Monday, May 12, 2008

Rape In Liberia

According to Amnesty International,"Thousands of women and girls have suffered rape and other forms of sexual violence, yet, more than a year on from the signing of a peace agreement, no one has been prosecuted and it remains unclear if, how and when those responsible will ever face justice."

Even infants are not immune from sexual assault. Some believe that raping a child will bring them good luck, others simply assume it is the natural right of men. With a low rate of conviction rape continues to occur daily despite education campaigns led by the government. According to UNIML Press, UN Envoy, Ms. Ellen Margrethe Løj, Special Representative of the Secretary-General (SRSG),"commended the leadership being shown by government and county officials in confronting the serious problem of rape, which is currently the single most frequently committed serious crime in Liberia."

"Ms. Løj urged all Liberians not to keep quiet about rape but to ensure that rapists are brought to justice. She called on victims of rape and their families not to accept settlements or compromises with the rapists, because this could be a betrayal of the victim and lead to other girls and women being raped."

While I would agree that encouraging a culture of silence regarding violence against women is inherently destructive, accusing rape victims of betraying other women by trying to find their own form of closure is wrong. It is a form of victim blaming. Clearly rape is occurring at an extremely high rate, due to a history of male privilege, lack of prosecution, and a war. It is a well documented historical fact globally, that women are often viewed as the spoils of war. Regardless of the acts of any one individual, until the issues that lead to rape are dealt with, whether or not a woman chooses to negotiate with her rapist after the fact is irrelevant.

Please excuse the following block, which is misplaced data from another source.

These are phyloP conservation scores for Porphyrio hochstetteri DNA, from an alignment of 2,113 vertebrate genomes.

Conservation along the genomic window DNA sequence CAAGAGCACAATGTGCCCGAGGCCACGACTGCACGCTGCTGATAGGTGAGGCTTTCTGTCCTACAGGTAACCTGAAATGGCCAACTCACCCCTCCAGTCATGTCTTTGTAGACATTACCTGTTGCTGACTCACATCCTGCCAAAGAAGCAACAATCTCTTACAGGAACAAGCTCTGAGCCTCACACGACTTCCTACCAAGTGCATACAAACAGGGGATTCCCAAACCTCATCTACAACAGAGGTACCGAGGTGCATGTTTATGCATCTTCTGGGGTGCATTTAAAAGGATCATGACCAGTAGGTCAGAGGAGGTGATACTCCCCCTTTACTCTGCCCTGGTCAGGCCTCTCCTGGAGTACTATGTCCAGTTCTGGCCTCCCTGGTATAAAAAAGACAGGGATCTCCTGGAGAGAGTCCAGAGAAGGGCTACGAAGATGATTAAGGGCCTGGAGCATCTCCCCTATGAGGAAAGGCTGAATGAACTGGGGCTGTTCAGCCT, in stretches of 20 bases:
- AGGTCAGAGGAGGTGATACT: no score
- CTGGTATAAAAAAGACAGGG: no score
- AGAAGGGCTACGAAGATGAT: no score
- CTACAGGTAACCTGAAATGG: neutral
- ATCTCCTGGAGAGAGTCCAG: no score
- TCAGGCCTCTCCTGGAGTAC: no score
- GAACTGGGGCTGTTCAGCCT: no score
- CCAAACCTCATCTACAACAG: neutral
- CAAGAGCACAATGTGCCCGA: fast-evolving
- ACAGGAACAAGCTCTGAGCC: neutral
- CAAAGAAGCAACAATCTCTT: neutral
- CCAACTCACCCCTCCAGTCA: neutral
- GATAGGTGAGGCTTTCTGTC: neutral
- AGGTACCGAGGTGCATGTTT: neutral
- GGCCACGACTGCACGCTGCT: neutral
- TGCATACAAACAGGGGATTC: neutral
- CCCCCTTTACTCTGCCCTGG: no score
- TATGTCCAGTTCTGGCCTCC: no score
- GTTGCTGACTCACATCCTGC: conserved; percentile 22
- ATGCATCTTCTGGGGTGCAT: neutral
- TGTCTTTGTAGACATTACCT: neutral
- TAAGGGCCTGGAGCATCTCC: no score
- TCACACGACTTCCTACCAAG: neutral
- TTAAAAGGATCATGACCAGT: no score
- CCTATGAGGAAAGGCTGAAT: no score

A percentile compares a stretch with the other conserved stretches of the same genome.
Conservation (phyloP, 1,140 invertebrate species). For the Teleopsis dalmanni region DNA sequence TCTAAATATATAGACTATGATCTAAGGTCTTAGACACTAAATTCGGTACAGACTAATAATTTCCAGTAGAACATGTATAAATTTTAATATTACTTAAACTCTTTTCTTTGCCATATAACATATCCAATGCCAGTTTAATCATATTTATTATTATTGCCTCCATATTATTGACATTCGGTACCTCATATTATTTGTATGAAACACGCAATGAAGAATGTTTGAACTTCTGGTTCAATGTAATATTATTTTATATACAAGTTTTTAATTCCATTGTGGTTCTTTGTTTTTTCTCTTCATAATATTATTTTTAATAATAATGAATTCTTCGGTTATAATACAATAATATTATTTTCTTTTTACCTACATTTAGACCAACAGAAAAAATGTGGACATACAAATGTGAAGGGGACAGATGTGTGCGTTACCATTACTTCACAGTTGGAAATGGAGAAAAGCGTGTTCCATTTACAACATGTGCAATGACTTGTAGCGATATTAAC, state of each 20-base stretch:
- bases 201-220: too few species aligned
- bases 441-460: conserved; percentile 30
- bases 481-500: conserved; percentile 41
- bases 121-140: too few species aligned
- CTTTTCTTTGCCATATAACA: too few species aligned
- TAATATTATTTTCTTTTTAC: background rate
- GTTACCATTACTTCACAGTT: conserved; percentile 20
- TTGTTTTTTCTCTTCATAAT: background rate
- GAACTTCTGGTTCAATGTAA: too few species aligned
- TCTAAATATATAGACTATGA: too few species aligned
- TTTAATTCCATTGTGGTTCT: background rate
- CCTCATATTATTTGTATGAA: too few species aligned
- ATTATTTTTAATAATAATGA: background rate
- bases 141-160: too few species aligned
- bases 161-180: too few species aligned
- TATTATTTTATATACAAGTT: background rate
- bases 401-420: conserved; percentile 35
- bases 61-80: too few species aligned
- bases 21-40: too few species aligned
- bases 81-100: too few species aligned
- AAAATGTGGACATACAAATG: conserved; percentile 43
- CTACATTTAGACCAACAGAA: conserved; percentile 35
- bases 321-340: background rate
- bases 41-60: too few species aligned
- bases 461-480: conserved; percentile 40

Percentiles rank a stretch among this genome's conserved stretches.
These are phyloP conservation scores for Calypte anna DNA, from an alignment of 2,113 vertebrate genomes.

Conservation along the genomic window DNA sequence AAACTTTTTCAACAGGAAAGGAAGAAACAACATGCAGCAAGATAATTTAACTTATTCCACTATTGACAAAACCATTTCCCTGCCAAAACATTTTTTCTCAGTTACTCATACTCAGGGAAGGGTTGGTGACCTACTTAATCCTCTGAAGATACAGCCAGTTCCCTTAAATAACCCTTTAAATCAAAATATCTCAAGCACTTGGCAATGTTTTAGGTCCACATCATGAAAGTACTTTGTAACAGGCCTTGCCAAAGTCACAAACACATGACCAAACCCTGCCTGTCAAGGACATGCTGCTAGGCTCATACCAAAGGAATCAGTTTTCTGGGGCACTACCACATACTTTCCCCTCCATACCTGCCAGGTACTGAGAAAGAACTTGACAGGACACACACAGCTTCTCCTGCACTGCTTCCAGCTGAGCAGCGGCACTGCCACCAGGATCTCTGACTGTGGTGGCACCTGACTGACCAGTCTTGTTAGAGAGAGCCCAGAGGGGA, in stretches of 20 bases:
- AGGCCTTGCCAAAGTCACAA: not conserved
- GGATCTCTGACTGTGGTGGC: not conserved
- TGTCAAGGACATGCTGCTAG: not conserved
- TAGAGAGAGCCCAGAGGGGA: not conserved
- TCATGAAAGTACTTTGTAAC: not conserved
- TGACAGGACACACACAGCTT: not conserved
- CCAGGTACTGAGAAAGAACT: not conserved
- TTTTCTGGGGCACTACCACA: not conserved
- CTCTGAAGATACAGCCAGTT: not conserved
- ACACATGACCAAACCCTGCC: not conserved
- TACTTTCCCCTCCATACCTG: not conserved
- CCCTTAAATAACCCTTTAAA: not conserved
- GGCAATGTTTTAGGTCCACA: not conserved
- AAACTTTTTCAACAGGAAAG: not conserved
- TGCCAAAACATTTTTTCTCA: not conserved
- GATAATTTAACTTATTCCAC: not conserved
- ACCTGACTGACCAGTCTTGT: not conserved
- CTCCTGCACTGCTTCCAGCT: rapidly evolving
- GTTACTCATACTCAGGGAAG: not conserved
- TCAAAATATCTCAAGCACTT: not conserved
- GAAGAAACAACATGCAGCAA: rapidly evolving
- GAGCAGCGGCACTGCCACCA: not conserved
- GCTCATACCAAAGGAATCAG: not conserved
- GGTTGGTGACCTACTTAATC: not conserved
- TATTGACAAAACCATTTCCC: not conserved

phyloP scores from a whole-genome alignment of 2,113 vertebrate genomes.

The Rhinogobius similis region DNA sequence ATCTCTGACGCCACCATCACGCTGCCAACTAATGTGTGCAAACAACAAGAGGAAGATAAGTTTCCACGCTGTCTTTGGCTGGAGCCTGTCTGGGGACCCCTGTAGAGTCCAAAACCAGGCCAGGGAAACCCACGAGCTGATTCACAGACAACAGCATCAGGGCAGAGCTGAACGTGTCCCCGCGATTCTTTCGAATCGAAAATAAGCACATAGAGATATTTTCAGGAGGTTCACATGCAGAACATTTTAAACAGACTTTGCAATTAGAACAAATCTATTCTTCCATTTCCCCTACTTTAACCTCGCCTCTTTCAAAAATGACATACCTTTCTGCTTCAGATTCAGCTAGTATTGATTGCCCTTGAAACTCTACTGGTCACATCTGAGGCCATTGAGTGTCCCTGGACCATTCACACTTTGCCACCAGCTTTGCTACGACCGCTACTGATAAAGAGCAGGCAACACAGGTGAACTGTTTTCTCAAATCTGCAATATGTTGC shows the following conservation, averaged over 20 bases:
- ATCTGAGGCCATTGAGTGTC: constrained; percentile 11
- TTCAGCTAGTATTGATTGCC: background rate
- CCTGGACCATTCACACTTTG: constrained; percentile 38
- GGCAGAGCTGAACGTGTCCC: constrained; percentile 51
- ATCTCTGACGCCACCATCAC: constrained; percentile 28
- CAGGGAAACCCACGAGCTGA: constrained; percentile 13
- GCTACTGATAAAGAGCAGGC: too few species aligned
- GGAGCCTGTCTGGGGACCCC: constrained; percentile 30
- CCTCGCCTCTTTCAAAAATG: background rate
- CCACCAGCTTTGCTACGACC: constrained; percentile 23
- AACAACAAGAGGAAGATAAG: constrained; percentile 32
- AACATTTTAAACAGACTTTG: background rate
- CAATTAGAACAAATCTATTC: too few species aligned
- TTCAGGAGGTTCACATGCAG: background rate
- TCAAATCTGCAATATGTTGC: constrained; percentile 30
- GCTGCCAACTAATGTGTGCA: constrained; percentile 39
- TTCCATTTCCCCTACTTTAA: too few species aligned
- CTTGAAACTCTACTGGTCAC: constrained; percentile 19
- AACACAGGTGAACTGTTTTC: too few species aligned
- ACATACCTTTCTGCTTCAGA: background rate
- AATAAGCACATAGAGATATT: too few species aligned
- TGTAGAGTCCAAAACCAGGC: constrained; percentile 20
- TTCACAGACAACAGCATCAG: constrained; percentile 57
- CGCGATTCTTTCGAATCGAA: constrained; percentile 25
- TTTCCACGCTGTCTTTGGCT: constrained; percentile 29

Men need to make a connection between their privilege and the damage that is caused by rape. Until society is educated and the rights of women validated this will continue to be a daily occurrence. When a child can be raped by a 65 year old pastor who claimed to be influenced by the devil, it speaks of a callous disregard for females. Rape is a crime against humanity and should be treated as such. This should include the prosecution of ALL acts of rape. No circumstances should be allowed to mitigate the seriousness of the crime, whether it is the devil, superstition or ignorance, women should not be laid waste to empower men. Amnesty International has demanded that "the protection of the rights of women and girls must be at the centre of all efforts to rebuild Liberia." What is unity, and peace without sanctifying the value of women?


judgesnineteen said...

I really like your blog!

This post makes me wonder about a few things. First, why do you think superstitions like that it's good luck to rape an infant come about? I've heard of other such superstitions, though not specifically in Liberia, and while I think it's normal for people to come up with superstitions, I don't think these are the normal type, like they came about just by chance. There must be something going on, like maybe a way to excuse powerful people rather than confronting them?

Also, what do you think should be the consequences for rape like this, especially during war? I've thought a little on my blog about the injustice and inefficiency of prison and alternative ways to deal with rapists, but mostly from an American perspective. It seems like the dynamics of rape as a weapon of war are different, so I wonder how such rapists should be handled in order to actually make progress. Of course, that depends on prosecuting them in the first place.

Renee said...

First we cannot divide things into normal and not normal, as what is deemed unacceptable by some cultures is perfectly fine in others. The notion of universal ideas is always problematic.
I am firm believer in harsh sentencing for rape. Throughout imprisonment I believe there should be an attempt to rehabilitate. While I am not convinced that a program will ever cause someone to acknowledge their privilege without a true desire on their part, an attempt must be made.
Rape as a weapon of war is no different than rape in any other setting. Rape is a crime of power. In a time of war when a man rapes a woman he is staking a claim against another man using a womans body. That is simply another expression of power.